“To address your question of how this does not affect our home school freedom, only the parent of the child who is participating in UIL would be required to affirm that their student is passing to the principal of the school. …There is no reporting now and only students who wish to take part in UIL would be required to affirm that they are full time students and passing all classes each reporting period as the teaches of public school students must do.

Ten years later, however, they will be adding to the requirements. Rather than work within the existing law covering homeschool under Leeper v. Arlington, it is reported that ‘THSC worked with UIL to craft language to the bill that would mirror, as closely as possible, the applicable requirements for public school’.

 4.  How do you account for learning paths that don't strictly mimic public schools?
The very nature of homeschooling in Texas allows for Parent-Directed education. That means we may not be (and most likely are not) following a particular school district's grade level  objectives, lesson plans, rubrics, plan of courses, etc. and certainly not in totality. And that means we are not able to compare students-to-students, apple-to-apple style. For instance, consider the following questions:

  • What if my advanced 9th grader is working on 12th grade courses?
  • What if my dyslexic 11th grader is still doing 8th grade reading? 
  • What is passing? Is it a score of 70? Or is it 74? Or just 50? Is it something else? 
  • What if my high school student is doing one or more dual credit courses at the community college? Are they still eligible for UIL if they are 'attending' college?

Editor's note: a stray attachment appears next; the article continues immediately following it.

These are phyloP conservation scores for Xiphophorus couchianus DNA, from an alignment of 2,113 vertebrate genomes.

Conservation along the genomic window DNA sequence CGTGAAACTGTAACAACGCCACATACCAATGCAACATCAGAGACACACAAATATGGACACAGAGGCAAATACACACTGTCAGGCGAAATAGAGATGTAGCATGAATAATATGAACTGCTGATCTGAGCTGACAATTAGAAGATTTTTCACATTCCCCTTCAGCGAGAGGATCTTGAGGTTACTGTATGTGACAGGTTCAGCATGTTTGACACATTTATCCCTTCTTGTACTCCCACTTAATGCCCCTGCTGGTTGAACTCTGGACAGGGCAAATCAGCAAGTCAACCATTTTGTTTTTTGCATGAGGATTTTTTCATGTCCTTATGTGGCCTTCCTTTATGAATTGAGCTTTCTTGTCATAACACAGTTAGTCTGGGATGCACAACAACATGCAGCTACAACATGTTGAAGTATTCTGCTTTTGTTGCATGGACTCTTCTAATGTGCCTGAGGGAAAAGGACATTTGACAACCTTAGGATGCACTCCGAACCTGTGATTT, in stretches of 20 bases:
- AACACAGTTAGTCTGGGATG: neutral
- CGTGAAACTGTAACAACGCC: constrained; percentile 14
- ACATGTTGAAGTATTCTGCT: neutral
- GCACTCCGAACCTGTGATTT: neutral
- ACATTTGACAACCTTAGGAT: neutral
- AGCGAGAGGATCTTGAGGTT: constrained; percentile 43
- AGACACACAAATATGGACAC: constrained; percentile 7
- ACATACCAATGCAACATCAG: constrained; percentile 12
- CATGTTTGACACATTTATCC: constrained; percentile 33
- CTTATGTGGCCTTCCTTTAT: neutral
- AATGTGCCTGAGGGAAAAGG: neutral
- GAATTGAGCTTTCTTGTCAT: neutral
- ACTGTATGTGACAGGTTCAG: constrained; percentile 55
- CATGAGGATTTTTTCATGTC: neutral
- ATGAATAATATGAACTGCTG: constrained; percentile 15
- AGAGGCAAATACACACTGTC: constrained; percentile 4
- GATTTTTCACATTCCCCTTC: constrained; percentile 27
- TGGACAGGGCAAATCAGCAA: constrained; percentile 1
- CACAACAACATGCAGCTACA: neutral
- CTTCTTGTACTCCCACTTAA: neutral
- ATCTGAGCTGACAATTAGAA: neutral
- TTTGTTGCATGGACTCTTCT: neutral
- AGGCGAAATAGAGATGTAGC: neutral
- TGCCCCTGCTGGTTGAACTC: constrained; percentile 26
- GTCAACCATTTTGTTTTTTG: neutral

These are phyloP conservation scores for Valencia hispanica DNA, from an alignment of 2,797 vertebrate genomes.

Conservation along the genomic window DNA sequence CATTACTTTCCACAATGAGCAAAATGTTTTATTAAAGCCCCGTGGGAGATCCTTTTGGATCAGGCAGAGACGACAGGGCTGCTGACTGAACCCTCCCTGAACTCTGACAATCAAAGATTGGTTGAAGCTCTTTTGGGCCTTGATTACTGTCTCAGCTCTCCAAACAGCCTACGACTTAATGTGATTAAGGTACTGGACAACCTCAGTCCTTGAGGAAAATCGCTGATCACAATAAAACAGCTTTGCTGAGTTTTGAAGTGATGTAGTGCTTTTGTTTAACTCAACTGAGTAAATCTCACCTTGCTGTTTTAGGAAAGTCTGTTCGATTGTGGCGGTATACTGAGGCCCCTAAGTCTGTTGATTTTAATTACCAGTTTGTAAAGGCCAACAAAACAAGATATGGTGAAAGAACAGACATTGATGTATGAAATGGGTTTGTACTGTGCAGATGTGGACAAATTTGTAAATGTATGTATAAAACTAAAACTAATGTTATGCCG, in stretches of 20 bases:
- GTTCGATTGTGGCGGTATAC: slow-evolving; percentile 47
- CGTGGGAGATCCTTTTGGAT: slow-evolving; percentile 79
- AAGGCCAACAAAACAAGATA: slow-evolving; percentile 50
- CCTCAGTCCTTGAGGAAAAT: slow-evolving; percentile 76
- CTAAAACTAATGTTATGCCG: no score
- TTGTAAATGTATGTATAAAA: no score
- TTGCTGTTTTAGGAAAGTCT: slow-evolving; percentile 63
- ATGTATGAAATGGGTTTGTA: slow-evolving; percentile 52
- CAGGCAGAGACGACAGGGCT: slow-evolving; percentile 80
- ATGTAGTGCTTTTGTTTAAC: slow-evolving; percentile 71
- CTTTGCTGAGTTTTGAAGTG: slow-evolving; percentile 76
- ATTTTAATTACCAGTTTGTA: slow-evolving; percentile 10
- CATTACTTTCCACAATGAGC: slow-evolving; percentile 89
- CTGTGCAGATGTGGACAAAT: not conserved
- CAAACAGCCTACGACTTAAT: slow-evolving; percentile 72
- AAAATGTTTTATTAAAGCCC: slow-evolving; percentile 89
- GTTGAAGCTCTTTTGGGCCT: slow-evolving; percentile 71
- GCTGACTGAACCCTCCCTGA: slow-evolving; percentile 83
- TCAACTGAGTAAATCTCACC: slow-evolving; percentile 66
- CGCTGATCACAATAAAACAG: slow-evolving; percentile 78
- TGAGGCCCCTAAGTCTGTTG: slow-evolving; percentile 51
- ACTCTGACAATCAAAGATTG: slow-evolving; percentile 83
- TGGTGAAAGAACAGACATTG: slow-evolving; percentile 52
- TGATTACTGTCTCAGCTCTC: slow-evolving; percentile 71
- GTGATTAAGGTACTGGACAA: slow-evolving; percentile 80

3.  Opportunities already exist for those who wish to become part of the public school system.
Any family can make the choice to enter the public school system at any time if the services offered there are deemed critical to their child’s development. Many families choose to homeschool until high school and then enroll in public school for this very reason. We do not begrudge them this choice.

2. Many of the states with Tebow Laws also have strict regulations / requirements for homeschooling.
For instance:
Arizona Families for Home Education points out that in Arizona, "Any enrollment in a publicly funded program puts the student under the authority of the public school and causes them to be subject to public school requirements and regulations including AIMS testing, etc.  

Many of the states with Tebow Laws have only recently adopted them. The long-term ramifications are still unknown.

And then there is Louisiana where their recently adopted Tebow Law was deemed unconstitutional and was struck down.

1.  It really is the top of the slippery slope down to more homeschool legislation.
It's not "fear" that drives the opposition to the Tebow Bill as it is being offered.  It's the tendency of elected officials and school boards to seek control and knowing the way that 'precedent' can lead to growing consequences.

It just takes a tiny toehold for government to push its way fully into any area of our lives, so one must weigh the benefits carefully when ceding authority.

Sure, THSC does some good things for homeschoolers. But on this point many, many Texas homeschoolers have educated themselves and disagree. You can see that strong opposition throughout the many homeschool discussion boards in Texas. You can see that passionate opposition all over Facebook.

You can see the opposition in a Petition from 2 legislative sessions ago that had tremendous response in spite of not having corporate funds to promote it. THSC has spent all kinds of money lobbying. No2Tebow is opposition from ACTUAL Texas homeschool families.